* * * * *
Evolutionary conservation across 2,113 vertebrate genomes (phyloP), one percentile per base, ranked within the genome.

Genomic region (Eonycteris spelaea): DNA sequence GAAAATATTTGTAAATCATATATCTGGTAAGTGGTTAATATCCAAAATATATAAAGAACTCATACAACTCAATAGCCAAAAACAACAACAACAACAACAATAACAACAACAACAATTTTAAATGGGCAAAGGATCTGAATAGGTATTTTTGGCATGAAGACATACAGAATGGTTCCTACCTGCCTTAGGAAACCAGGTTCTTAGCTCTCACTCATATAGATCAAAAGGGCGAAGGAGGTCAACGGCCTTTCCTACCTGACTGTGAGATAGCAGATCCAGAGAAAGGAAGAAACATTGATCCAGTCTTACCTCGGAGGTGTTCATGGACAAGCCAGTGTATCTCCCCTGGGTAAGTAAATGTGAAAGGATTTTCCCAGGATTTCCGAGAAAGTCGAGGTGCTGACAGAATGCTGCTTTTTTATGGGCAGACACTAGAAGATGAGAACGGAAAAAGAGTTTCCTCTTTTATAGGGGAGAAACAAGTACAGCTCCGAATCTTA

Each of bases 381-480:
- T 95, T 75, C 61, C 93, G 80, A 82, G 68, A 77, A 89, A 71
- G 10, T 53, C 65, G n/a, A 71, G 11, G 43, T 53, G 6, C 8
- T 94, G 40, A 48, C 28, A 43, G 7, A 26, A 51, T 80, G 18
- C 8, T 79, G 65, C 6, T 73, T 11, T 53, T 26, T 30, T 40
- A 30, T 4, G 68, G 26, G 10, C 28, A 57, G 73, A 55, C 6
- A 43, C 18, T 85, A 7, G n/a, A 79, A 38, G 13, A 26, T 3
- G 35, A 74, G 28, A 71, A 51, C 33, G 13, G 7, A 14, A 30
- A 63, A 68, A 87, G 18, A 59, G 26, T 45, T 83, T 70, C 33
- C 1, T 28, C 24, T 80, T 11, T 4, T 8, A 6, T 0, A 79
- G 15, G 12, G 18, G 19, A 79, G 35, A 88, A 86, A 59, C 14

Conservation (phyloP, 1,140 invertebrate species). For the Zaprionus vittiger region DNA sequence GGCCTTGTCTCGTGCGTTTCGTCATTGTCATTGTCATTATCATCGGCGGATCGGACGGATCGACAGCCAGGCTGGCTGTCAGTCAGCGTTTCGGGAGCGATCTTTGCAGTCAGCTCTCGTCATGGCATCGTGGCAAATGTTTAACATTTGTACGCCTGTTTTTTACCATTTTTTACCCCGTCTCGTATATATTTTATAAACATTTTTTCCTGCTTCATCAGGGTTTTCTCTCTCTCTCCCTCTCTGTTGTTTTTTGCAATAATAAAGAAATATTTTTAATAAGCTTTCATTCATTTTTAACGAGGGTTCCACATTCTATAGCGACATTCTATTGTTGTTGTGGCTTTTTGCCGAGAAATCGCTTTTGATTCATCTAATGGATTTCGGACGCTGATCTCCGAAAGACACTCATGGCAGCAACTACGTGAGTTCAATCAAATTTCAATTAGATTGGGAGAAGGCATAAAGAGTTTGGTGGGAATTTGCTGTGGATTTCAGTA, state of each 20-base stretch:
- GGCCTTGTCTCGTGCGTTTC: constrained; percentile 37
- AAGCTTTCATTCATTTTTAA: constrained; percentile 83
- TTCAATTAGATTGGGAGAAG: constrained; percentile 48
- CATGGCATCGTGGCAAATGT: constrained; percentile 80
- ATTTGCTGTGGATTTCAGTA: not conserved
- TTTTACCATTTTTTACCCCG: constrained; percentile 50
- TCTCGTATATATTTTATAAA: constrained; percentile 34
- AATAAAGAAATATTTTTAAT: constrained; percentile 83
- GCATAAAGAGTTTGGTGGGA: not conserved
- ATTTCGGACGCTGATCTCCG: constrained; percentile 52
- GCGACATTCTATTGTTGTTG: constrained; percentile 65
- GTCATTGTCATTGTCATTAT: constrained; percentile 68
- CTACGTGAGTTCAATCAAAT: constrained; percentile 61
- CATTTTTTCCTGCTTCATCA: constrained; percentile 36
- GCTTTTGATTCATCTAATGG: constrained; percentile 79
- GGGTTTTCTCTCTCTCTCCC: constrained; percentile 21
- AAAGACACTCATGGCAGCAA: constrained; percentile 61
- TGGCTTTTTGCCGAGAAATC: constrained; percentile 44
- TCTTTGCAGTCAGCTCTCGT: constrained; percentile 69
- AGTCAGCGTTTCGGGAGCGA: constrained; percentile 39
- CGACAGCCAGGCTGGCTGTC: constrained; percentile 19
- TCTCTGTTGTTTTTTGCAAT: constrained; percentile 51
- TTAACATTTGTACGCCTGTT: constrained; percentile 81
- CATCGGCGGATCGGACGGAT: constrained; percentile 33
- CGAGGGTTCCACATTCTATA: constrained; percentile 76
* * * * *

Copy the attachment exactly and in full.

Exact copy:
Evolutionary conservation across 2,113 vertebrate genomes (phyloP), one percentile per base, ranked within the genome.

Genomic region (Eonycteris spelaea): DNA sequence GAAAATATTTGTAAATCATATATCTGGTAAGTGGTTAATATCCAAAATATATAAAGAACTCATACAACTCAATAGCCAAAAACAACAACAACAACAACAATAACAACAACAACAATTTTAAATGGGCAAAGGATCTGAATAGGTATTTTTGGCATGAAGACATACAGAATGGTTCCTACCTGCCTTAGGAAACCAGGTTCTTAGCTCTCACTCATATAGATCAAAAGGGCGAAGGAGGTCAACGGCCTTTCCTACCTGACTGTGAGATAGCAGATCCAGAGAAAGGAAGAAACATTGATCCAGTCTTACCTCGGAGGTGTTCATGGACAAGCCAGTGTATCTCCCCTGGGTAAGTAAATGTGAAAGGATTTTCCCAGGATTTCCGAGAAAGTCGAGGTGCTGACAGAATGCTGCTTTTTTATGGGCAGACACTAGAAGATGAGAACGGAAAAAGAGTTTCCTCTTTTATAGGGGAGAAACAAGTACAGCTCCGAATCTTA

Each of bases 381-480:
- T 95, T 75, C 61, C 93, G 80, A 82, G 68, A 77, A 89, A 71
- G 10, T 53, C 65, G n/a, A 71, G 11, G 43, T 53, G 6, C 8
- T 94, G 40, A 48, C 28, A 43, G 7, A 26, A 51, T 80, G 18
- C 8, T 79, G 65, C 6, T 73, T 11, T 53, T 26, T 30, T 40
- A 30, T 4, G 68, G 26, G 10, C 28, A 57, G 73, A 55, C 6
- A 43, C 18, T 85, A 7, G n/a, A 79, A 38, G 13, A 26, T 3
- G 35, A 74, G 28, A 71, A 51, C 33, G 13, G 7, A 14, A 30
- A 63, A 68, A 87, G 18, A 59, G 26, T 45, T 83, T 70, C 33
- C 1, T 28, C 24, T 80, T 11, T 4, T 8, A 6, T 0, A 79
- G 15, G 12, G 18, G 19, A 79, G 35, A 88, A 86, A 59, C 14

Conservation (phyloP, 1,140 invertebrate species). For the Zaprionus vittiger region DNA sequence GGCCTTGTCTCGTGCGTTTCGTCATTGTCATTGTCATTATCATCGGCGGATCGGACGGATCGACAGCCAGGCTGGCTGTCAGTCAGCGTTTCGGGAGCGATCTTTGCAGTCAGCTCTCGTCATGGCATCGTGGCAAATGTTTAACATTTGTACGCCTGTTTTTTACCATTTTTTACCCCGTCTCGTATATATTTTATAAACATTTTTTCCTGCTTCATCAGGGTTTTCTCTCTCTCTCCCTCTCTGTTGTTTTTTGCAATAATAAAGAAATATTTTTAATAAGCTTTCATTCATTTTTAACGAGGGTTCCACATTCTATAGCGACATTCTATTGTTGTTGTGGCTTTTTGCCGAGAAATCGCTTTTGATTCATCTAATGGATTTCGGACGCTGATCTCCGAAAGACACTCATGGCAGCAACTACGTGAGTTCAATCAAATTTCAATTAGATTGGGAGAAGGCATAAAGAGTTTGGTGGGAATTTGCTGTGGATTTCAGTA, state of each 20-base stretch:
- GGCCTTGTCTCGTGCGTTTC: constrained; percentile 37
- AAGCTTTCATTCATTTTTAA: constrained; percentile 83
- TTCAATTAGATTGGGAGAAG: constrained; percentile 48
- CATGGCATCGTGGCAAATGT: constrained; percentile 80
- ATTTGCTGTGGATTTCAGTA: not conserved
- TTTTACCATTTTTTACCCCG: constrained; percentile 50
- TCTCGTATATATTTTATAAA: constrained; percentile 34
- AATAAAGAAATATTTTTAAT: constrained; percentile 83
- GCATAAAGAGTTTGGTGGGA: not conserved
- ATTTCGGACGCTGATCTCCG: constrained; percentile 52
- GCGACATTCTATTGTTGTTG: constrained; percentile 65
- GTCATTGTCATTGTCATTAT: constrained; percentile 68
- CTACGTGAGTTCAATCAAAT: constrained; percentile 61
- CATTTTTTCCTGCTTCATCA: constrained; percentile 36
- GCTTTTGATTCATCTAATGG: constrained; percentile 79
- GGGTTTTCTCTCTCTCTCCC: constrained; percentile 21
- AAAGACACTCATGGCAGCAA: constrained; percentile 61
- TGGCTTTTTGCCGAGAAATC: constrained; percentile 44
- TCTTTGCAGTCAGCTCTCGT: constrained; percentile 69
- AGTCAGCGTTTCGGGAGCGA: constrained; percentile 39
- CGACAGCCAGGCTGGCTGTC: constrained; percentile 19
- TCTCTGTTGTTTTTTGCAAT: constrained; percentile 51
- TTAACATTTGTACGCCTGTT: constrained; percentile 81
- CATCGGCGGATCGGACGGAT: constrained; percentile 33
- CGAGGGTTCCACATTCTATA: constrained; percentile 76